Getting Started with Your 21 Inch Wheel Upgrade
To get started with your wheel upgrade, you’ll want to stabilize the bike and get the front wheel in the air. The best way to do that is with a regular ATV/motorcycle lift. Not sure where you can get one? You can usually find this type of lift at a local tool store.
Once you have the bike on the lift, make sure you secure to the lift with a tie-down. After the front wheel comes off, the balance will change. If you haven’t properly secured the bike, this change will tip it back off of the lift.
Removing the Calipers
Once the wheel is up in the air, you will remove the two caliper mounting bolts that hold each caliper to the bottom fork slider. Be sure not to let the calipers dangle by the brake lines. I suggest using a bungee cord or a long zip tie to tie them up and take any pressure off the brake lines. A stash of Crown Royal bags comes in handy here. A Harley caliper fits in the felt bag nicely and won’t scratch the fender if it gets accidentally rubbed up against it.
Prevent Brake Line Damage, Remove the Axle Nut
Now that the calipers are removed and secured to prevent any brake line damage, remove the axle nut. Once the axle nut is off on the left side of the axle, you’ll have to loosen the pinch bolt or cap from the right side, depending on what year your bike is. On a 2014 and newer bike, Harley uses an Allen bolt to pinch the right-side fork slider around the axle. For a bike that’s 2013 or older, a cap and two nuts with half-inch heads are used to secure that side of the axle.
The Next Step in Your Wheel Upgrade, Sliding the Axle Out
Now that the axle nut and cap or pinch bolt is removed, you can slide the axle out. Keep in mind that the whole wheel assembly’s weight is on the axle when your wheel is up in the air. To alleviate this weight issue, you can use your lift to lower the front wheel down just enough to take the load off of the wheel. The axle will slide out pretty quickly so long as the last guy that put it in used anti-seize on your axle.
I’ve found that not all lifts will allow you to lower the wheel like this. If yours isn’t one that will allow this, that’s okay. An alternative is a 2×4 or a pry bar as a lever under the tire that will be able to lift the weight of the wheel off the axle and allow for easy removal.
Remove the Wheel
With the axle now removed, the original wheel should come down out of the forks without much effort. Since the wheel is on the ground you may have to lift the bike up, using the bike lift, to roll the tire out from under the fender.
Finish Your 21” Wheel Upgrade by Installing the New Wheel
Now, we typically raise the existing front fender to give the new wheel clearance to roll. Remember, it’s important to have proper clearance, or you’re going to damage your brand new wheel.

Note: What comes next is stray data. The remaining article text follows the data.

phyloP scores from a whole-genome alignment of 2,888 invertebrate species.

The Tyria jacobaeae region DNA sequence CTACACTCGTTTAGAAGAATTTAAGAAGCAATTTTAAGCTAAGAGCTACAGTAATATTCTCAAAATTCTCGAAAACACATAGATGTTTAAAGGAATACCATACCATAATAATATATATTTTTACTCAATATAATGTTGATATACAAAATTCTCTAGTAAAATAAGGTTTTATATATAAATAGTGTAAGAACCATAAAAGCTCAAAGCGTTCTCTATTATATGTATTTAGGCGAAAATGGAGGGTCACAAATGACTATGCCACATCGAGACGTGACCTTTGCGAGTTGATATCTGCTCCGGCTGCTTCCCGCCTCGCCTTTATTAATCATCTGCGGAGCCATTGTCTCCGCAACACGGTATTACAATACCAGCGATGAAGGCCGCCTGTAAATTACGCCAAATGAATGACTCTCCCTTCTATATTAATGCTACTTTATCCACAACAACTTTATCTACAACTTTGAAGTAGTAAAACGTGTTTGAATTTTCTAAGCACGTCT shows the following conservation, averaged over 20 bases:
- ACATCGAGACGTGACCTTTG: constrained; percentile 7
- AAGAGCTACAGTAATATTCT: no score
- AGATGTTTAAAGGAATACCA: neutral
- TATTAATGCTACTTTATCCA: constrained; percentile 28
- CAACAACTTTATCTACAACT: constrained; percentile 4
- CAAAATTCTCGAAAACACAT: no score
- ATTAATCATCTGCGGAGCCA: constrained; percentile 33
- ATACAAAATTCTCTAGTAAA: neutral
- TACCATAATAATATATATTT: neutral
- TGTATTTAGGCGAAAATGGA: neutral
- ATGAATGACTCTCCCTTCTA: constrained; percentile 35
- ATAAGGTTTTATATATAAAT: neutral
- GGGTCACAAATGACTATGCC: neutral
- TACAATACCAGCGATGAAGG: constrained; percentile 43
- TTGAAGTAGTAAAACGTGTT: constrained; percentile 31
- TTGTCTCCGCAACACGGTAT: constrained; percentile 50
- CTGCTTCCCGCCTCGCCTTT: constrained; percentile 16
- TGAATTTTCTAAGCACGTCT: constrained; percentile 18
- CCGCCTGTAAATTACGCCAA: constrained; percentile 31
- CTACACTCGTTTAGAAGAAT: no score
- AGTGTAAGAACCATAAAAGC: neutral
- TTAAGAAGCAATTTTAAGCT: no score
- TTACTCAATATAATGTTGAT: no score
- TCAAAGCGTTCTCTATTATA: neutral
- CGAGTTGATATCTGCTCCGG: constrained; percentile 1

Drill the Mounting Holes for Clearance
On 2000-2013 models, you can often get away with drilling out the mounting holes on the fender. Drill them to the next drill size up.
Once the holes are enlarged, you can reinstall the fender, leaving the fasteners loose. When you torque down the fender mounting bolts, push up on the inside of the fender as you torque them down to make your fender will be up high enough to clear the tire.
While you’re in there, take a look at any wiring for the tip light if you have one. Harley had a recall on the wiring harness. Originally, there weren’t enough clips to hold the wires to the fender, causing issues with tires rubbing on the wires. Better to solve a problem before it rears its head!
When You Don’t Have Proper Fender Clearance
If the above process does not give you proper clearance, you will need to use a 21-inch fender lift or purchase a new 21-inch fender. The 2014-2020 models all need the 21” fender lift to make the wheel fit properly. The installation of the bracket isn’t complicated. To install it, you’ll mount the bracket to the OEM fender mount using the bottom holes in the bracket. Then use the top holes to mount it to the stock fender.
Installing the New 21” Wheel
Once your fender has proper clearance, you’ll reinstall the wheel in reverse order. First, place the wheel in place and slide the axle through the fork legs and wheel hub. Be sure to refer to your owner’s manual or service manual for proper torque specs on all of the fasteners you are reinstalling.
You will follow the service manual instructions for properly torquing your front axle nut. Then, put the pinch bolt or cap on the right-side fork slider and secure it. If your front end has the pinch bolt instead of the cap, this would be the time to torque that as well. Next, you will put on your calipers. Make sure you use new brake pads if you are using new rotors.
Once your calipers are torqued back down, give the wheel a spin and make sure it’s spinning smoothly. While the wheel is spinning, test your front brakes. They should be stopping the wheel from spinning. If you forget to pump up the brake lever here, you may end up doing it in a hurry when trying to stop for real! No one wants to back down a lift or take a test ride and not be able to stop. Don’t forget to pump your brake lever before lowering the bike down.
Congratulations! You’ve officially put a new front wheel on your 2000-2020 touring Harley motorcycle without paying a shop a dime!
PRO TIP: if you can take a wheel off and put it back on, you’ll save money on tire changes by bringing the shop a rim instead of the whole bike.
Ride safe out there, and if you want to Ride with the Best, SMT Machining is the only way to go!